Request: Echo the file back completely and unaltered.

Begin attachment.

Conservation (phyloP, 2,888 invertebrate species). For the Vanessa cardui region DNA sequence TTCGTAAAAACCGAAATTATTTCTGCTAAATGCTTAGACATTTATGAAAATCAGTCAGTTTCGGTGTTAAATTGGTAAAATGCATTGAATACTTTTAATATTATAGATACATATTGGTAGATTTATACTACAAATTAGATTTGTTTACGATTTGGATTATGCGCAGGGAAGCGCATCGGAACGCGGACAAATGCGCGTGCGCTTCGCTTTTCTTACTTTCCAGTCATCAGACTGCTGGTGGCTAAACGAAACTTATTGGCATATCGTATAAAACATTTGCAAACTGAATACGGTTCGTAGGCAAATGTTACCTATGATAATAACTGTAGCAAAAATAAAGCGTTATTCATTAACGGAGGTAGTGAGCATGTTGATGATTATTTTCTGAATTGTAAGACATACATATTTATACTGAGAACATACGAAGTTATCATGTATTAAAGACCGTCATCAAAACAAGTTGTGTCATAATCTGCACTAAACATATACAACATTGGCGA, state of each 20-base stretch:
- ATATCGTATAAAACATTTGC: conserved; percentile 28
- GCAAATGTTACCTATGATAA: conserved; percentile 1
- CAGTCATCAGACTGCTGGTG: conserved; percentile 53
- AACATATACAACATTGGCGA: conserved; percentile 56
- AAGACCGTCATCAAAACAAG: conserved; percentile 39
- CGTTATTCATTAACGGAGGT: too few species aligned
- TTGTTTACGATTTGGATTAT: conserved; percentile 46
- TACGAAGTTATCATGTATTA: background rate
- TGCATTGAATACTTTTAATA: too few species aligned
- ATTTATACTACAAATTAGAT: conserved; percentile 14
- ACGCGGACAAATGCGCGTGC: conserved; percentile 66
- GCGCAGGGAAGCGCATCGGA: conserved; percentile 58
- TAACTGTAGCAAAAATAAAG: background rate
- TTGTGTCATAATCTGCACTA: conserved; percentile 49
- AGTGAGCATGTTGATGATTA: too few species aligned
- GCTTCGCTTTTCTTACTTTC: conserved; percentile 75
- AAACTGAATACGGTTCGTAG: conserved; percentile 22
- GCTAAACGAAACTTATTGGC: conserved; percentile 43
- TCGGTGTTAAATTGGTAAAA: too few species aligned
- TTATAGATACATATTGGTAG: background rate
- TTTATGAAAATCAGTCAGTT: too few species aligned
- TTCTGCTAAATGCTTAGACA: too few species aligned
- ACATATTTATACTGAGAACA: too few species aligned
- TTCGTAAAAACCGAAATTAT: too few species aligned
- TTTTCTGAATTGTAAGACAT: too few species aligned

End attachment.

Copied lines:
Conservation (phyloP, 2,888 invertebrate species). For the Vanessa cardui region DNA sequence TTCGTAAAAACCGAAATTATTTCTGCTAAATGCTTAGACATTTATGAAAATCAGTCAGTTTCGGTGTTAAATTGGTAAAATGCATTGAATACTTTTAATATTATAGATACATATTGGTAGATTTATACTACAAATTAGATTTGTTTACGATTTGGATTATGCGCAGGGAAGCGCATCGGAACGCGGACAAATGCGCGTGCGCTTCGCTTTTCTTACTTTCCAGTCATCAGACTGCTGGTGGCTAAACGAAACTTATTGGCATATCGTATAAAACATTTGCAAACTGAATACGGTTCGTAGGCAAATGTTACCTATGATAATAACTGTAGCAAAAATAAAGCGTTATTCATTAACGGAGGTAGTGAGCATGTTGATGATTATTTTCTGAATTGTAAGACATACATATTTATACTGAGAACATACGAAGTTATCATGTATTAAAGACCGTCATCAAAACAAGTTGTGTCATAATCTGCACTAAACATATACAACATTGGCGA, state of each 20-base stretch:
- ATATCGTATAAAACATTTGC: conserved; percentile 28
- GCAAATGTTACCTATGATAA: conserved; percentile 1
- CAGTCATCAGACTGCTGGTG: conserved; percentile 53
- AACATATACAACATTGGCGA: conserved; percentile 56
- AAGACCGTCATCAAAACAAG: conserved; percentile 39
- CGTTATTCATTAACGGAGGT: too few species aligned
- TTGTTTACGATTTGGATTAT: conserved; percentile 46
- TACGAAGTTATCATGTATTA: background rate
- TGCATTGAATACTTTTAATA: too few species aligned
- ATTTATACTACAAATTAGAT: conserved; percentile 14
- ACGCGGACAAATGCGCGTGC: conserved; percentile 66
- GCGCAGGGAAGCGCATCGGA: conserved; percentile 58
- TAACTGTAGCAAAAATAAAG: background rate
- TTGTGTCATAATCTGCACTA: conserved; percentile 49
- AGTGAGCATGTTGATGATTA: too few species aligned
- GCTTCGCTTTTCTTACTTTC: conserved; percentile 75
- AAACTGAATACGGTTCGTAG: conserved; percentile 22
- GCTAAACGAAACTTATTGGC: conserved; percentile 43
- TCGGTGTTAAATTGGTAAAA: too few species aligned
- TTATAGATACATATTGGTAG: background rate
- TTTATGAAAATCAGTCAGTT: too few species aligned
- TTCTGCTAAATGCTTAGACA: too few species aligned
- ACATATTTATACTGAGAACA: too few species aligned
- TTCGTAAAAACCGAAATTAT: too few species aligned
- TTTTCTGAATTGTAAGACAT: too few species aligned